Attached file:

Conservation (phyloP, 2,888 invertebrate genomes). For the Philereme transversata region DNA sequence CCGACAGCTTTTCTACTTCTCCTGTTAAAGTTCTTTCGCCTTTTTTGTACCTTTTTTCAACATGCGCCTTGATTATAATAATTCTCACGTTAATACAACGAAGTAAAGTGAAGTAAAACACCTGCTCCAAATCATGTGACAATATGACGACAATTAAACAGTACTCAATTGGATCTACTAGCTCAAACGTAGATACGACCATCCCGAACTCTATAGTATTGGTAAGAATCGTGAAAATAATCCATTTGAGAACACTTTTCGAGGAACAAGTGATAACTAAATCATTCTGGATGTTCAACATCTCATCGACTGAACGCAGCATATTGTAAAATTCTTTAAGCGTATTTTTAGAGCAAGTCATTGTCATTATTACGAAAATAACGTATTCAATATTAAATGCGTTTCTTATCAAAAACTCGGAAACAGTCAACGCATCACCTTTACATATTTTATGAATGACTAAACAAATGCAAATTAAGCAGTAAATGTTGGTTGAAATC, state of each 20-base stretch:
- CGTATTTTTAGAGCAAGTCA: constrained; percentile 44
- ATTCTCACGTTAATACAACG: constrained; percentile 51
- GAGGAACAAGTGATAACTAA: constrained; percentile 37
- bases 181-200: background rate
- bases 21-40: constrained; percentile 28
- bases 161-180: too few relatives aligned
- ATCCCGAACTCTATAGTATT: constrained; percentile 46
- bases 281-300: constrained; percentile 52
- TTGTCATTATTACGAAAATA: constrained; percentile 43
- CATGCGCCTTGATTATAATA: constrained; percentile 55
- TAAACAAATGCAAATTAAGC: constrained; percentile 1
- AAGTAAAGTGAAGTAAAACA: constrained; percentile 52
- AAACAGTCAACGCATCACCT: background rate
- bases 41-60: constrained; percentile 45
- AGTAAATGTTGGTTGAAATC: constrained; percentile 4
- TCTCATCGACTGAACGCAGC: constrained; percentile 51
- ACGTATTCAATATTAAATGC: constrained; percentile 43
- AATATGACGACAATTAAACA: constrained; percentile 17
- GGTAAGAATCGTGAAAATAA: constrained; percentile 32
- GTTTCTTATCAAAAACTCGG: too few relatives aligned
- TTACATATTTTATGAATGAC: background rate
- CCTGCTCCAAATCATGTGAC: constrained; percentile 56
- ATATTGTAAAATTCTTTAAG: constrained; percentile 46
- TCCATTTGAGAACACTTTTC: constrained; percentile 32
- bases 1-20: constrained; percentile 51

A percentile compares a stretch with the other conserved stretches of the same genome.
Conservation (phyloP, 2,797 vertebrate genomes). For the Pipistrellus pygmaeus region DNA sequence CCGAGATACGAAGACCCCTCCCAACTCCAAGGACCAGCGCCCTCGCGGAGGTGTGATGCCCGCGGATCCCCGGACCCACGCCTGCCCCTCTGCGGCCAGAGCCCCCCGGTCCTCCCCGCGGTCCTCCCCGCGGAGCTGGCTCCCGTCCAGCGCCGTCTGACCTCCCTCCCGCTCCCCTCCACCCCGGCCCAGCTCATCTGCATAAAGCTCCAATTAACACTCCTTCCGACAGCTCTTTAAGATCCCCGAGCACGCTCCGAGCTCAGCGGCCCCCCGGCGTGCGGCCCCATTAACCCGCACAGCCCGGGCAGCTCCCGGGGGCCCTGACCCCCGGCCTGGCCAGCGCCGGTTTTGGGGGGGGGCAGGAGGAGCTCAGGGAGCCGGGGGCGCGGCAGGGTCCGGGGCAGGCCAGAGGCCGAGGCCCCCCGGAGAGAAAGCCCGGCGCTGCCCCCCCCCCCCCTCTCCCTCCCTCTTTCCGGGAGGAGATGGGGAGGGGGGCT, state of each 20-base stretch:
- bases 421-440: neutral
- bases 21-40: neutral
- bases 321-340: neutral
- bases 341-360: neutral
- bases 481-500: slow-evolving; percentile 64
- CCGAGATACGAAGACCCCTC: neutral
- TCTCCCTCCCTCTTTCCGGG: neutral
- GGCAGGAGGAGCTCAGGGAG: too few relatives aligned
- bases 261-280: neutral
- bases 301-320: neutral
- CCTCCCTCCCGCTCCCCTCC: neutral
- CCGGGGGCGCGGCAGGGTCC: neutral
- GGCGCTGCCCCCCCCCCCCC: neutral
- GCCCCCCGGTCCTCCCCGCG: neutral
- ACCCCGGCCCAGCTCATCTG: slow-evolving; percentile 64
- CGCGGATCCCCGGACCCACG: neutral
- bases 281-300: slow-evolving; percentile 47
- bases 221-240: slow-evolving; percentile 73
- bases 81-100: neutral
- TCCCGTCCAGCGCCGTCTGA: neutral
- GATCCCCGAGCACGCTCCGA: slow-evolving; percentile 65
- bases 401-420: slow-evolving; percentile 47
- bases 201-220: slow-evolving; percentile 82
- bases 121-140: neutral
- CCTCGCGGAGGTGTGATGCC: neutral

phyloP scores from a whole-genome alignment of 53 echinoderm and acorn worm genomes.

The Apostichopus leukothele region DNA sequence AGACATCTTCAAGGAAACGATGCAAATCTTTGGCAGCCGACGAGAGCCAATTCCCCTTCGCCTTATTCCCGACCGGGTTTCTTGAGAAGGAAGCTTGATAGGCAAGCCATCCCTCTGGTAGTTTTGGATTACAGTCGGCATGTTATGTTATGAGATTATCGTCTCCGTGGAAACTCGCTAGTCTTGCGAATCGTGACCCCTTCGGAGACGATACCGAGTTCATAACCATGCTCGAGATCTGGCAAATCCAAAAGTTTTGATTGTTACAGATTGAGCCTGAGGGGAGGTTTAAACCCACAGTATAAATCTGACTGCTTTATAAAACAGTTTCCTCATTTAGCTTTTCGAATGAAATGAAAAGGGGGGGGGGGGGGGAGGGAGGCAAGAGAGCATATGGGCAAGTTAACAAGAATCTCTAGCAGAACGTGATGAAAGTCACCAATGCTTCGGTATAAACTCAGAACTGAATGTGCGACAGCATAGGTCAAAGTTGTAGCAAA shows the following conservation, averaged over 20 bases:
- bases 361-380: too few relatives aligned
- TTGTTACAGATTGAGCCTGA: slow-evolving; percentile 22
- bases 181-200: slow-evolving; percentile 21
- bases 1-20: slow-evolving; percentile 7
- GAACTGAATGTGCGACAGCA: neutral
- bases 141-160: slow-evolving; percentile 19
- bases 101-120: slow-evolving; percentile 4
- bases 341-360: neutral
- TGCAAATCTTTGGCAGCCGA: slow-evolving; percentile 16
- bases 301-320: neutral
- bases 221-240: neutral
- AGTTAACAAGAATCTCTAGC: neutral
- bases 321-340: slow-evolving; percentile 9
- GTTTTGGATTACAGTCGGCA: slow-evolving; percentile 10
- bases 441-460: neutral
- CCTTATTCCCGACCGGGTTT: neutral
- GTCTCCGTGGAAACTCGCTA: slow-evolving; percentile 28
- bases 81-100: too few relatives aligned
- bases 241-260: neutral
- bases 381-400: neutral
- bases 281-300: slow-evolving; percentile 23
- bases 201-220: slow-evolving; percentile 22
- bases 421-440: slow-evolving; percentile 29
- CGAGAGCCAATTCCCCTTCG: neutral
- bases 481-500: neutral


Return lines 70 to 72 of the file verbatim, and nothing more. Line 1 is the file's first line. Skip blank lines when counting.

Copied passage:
- bases 441-460: neutral
- CCTTATTCCCGACCGGGTTT: neutral
- GTCTCCGTGGAAACTCGCTA: slow-evolving; percentile 28